Leaders from across the Grand Strand and Pee Dee are finishing a two-day trip to Washington, D.C. to lobby for federal funding for the proposed Interstate 73 that would stretch from Michigan to Myrtle Beach. Accompanying the contingent on the trip is Lieutenant Governor Ken Ard, who says the long-term project would be a boon to the economy of the region, as well as the entire state.
Ard, who is from the Pee Dee town of Pamplico, says he knows economic times are tough, but efforts to grow the area include making strategic investments that will stimulate the economy. He said I-73 should be recognized as one of those wise investments that the government has an obligation to make. According to an economic impact study conducted earlier by Coastal Carolina University Research Economist Dr. Donald Schunk, the I-73 project can be expected to generate 7,700 jobs during its construction phase.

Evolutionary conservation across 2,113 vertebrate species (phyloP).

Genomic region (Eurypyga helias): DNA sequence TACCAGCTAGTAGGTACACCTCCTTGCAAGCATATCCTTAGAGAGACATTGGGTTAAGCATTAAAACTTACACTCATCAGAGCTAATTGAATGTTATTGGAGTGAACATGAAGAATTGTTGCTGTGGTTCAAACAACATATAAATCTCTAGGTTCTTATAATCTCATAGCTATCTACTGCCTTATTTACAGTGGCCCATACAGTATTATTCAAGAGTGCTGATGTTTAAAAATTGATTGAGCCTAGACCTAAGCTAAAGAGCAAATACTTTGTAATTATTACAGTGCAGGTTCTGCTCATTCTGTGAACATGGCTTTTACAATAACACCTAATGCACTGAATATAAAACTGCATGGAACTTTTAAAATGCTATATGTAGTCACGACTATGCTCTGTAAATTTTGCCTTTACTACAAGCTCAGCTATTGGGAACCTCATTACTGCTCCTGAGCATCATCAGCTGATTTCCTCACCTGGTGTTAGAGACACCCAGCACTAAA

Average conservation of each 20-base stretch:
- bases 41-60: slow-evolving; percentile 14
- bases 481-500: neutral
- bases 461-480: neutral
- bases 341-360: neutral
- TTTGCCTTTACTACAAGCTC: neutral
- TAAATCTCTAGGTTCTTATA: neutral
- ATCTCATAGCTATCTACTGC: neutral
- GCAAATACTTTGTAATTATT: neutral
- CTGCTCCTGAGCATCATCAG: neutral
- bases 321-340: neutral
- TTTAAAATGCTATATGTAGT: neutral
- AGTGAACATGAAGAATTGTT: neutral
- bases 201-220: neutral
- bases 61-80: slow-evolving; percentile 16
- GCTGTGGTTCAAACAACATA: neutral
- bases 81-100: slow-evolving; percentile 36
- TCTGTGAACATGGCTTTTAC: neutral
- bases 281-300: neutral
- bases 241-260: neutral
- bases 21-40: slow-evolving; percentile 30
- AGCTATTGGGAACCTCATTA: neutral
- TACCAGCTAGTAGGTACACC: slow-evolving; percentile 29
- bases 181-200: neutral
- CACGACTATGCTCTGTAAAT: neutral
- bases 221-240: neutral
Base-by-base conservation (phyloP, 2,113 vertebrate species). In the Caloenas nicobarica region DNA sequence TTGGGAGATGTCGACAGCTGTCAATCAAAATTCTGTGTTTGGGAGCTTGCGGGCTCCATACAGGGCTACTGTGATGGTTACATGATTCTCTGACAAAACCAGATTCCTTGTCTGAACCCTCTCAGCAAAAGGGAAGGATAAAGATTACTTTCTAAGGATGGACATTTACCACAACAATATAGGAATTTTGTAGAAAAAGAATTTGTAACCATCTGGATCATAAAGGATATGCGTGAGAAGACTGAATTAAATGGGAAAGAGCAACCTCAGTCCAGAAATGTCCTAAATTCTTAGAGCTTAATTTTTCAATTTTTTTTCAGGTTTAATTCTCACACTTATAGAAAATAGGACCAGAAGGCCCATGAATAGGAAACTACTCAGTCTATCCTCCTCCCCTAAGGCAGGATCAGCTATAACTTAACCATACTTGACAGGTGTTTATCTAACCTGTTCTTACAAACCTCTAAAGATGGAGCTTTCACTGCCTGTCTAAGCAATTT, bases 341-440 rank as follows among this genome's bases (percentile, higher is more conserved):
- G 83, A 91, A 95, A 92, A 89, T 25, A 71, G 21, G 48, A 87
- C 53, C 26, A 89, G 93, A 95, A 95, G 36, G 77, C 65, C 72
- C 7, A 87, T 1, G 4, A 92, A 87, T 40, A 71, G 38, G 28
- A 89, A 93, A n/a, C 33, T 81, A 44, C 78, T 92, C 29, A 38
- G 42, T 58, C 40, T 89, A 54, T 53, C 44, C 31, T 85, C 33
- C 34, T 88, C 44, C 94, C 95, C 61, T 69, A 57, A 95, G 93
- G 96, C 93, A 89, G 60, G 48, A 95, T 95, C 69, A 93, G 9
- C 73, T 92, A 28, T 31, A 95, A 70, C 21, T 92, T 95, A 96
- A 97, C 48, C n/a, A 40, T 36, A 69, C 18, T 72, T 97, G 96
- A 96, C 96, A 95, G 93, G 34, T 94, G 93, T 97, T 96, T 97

State funding has recently been approved for the proposed I-95-I-73 interchange in Dillon County, which is being hailed as the “Interchange of Hope.” Ard says this investment should be a clear signal to federal officials that South Carolina is serious about its role in making sure that I-73 becomes a reality.
The latest census figures show that Horry County’s population has grown by 37 percent in the last 10 years. Ard says that growing population calls for infrastructure improvements, including the enhancement of the highway systems in the region. Ard says the Grand Strand area is the biggest tourist destination in the nation without interstate access, and he wants to see that distinction become a thing of the past. Ard says he is trying to help convince the federal government that investing in I-73 would be using tax dollars wisely.
When completed, I-73 would cross six states — Michigan, Ohio, West Virginia, Virginia and the Carolinas. The highway would run 80 miles in South Carolina through Marlboro, Dillon, Marion and Horry counties.